If you love an addict or alcoholic, of course, you want to help them to reach sobriety. Undoubtedly, you’ve seen first-hand how addiction can negatively impact your loved one’s life. And, certainly, you want them to be a healthier and happier version of themselves. But, what many loved ones of addicts don’t know is that sometimes enabling can feel like helping. However, in reality, enabling behavior does more harm than good. That’s why it’s crucial for the loved ones of people in recovery for addiction to be aware of enabling and also things they can do to avoid enabling and assist their loved one with the recovery process in healthy and supportive ways.
What is Enabling Behavior?
It’s completely understandable that you can identify that a loved one going through addiction is struggling and you want to help as a person who’s supportive and loving. However, sometimes, helping is confused with enabling in these situations. So, what is the difference between helping and enabling?
Enabling is when a person provides care, monetary support, or other help to an addict when they could and should otherwise provide for themselves. Essentially, enabling is when a person provides ‘help’ to an addicted loved one that prevents them from experiencing the consequences of their own actions. For example, enabling can look like:
- giving money
- providing transportation
- offering a place to live/stay
- bailing a loved one out of jail
- paying for legal fees
- making excuses for an addicted loved one’s actions
- assisting with an addicted loved one’s personal responsibilities (calling out of work for them, taking care of their household chores, paying bills, etc.)
Basically, while it may seem like you’re helping a loved one that’s struggling with addiction through enabling behaviors, all you’re really doing is delaying the consequences of their behavior. And, as a result, delaying them from getting the help they really need through treatment.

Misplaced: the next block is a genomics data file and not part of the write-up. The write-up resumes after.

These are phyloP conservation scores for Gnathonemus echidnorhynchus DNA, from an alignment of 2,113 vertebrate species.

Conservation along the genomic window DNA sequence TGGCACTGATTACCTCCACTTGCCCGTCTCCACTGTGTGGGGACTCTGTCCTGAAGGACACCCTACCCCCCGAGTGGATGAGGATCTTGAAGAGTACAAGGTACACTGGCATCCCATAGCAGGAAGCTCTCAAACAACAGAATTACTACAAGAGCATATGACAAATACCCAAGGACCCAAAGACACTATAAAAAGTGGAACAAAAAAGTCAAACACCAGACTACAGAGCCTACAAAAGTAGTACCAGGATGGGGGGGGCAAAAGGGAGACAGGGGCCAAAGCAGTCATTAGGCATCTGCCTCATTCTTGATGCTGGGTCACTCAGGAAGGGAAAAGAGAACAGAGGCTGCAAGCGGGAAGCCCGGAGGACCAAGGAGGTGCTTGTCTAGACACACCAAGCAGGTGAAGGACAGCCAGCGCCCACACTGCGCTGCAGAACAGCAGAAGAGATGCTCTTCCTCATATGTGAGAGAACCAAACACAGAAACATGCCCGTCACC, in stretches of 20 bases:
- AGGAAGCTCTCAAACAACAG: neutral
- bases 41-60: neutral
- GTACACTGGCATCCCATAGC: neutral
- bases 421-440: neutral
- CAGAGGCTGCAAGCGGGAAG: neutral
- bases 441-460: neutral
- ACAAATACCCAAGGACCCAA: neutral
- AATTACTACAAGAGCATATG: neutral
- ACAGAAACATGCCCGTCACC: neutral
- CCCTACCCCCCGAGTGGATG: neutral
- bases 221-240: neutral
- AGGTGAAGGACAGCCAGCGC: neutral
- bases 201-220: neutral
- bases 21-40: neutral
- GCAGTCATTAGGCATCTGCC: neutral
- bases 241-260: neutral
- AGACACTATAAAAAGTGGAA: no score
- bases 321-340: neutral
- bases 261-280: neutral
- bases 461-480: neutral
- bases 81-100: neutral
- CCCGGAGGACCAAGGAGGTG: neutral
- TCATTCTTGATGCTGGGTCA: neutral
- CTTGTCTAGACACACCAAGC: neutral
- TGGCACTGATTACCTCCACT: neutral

What is Helping?
It can be difficult for a loved one of someone struggling with addiction to not only identify their own enabling behaviors but stop doing them in general. In contrast to enabling, helping is much more difficult. Stopping enabling behavior is one way you can truly help your loved one that’s living in a cycle of addiction. It forces them to not lean on you in order to delay the consequences of their drug abuse. You can also help in a number of other ways including encouraging treatment, providing a listening ear, setting healthy boundaries, and being a supportive friend/loved one for recovery. Help is when someone provides the support they could otherwise not provide for themselves. It is not protecting a loved one from negative consequences.
Getting Help as a Unit for Substance Use Disorder
One of the most effective and helpful things you can do to help a loved one who is in recovery from substance use disorder is to be an active part of their recovery. This means providing support by learning about their disorder, how to set healthy boundaries within your relationship, and how to steer clear of enabling. All of these things are touched upon in family therapy sessions, which are typically available from substance abuse treatment facilities like Delray Center for Recovery.
Here, we provide support for both individuals struggling with addiction, their families, and their loved ones on an outpatient basis. Learn more about how we can help you and your family to learn more about enabling and assistive ways of helping a loved one who’s dealing with active addiction.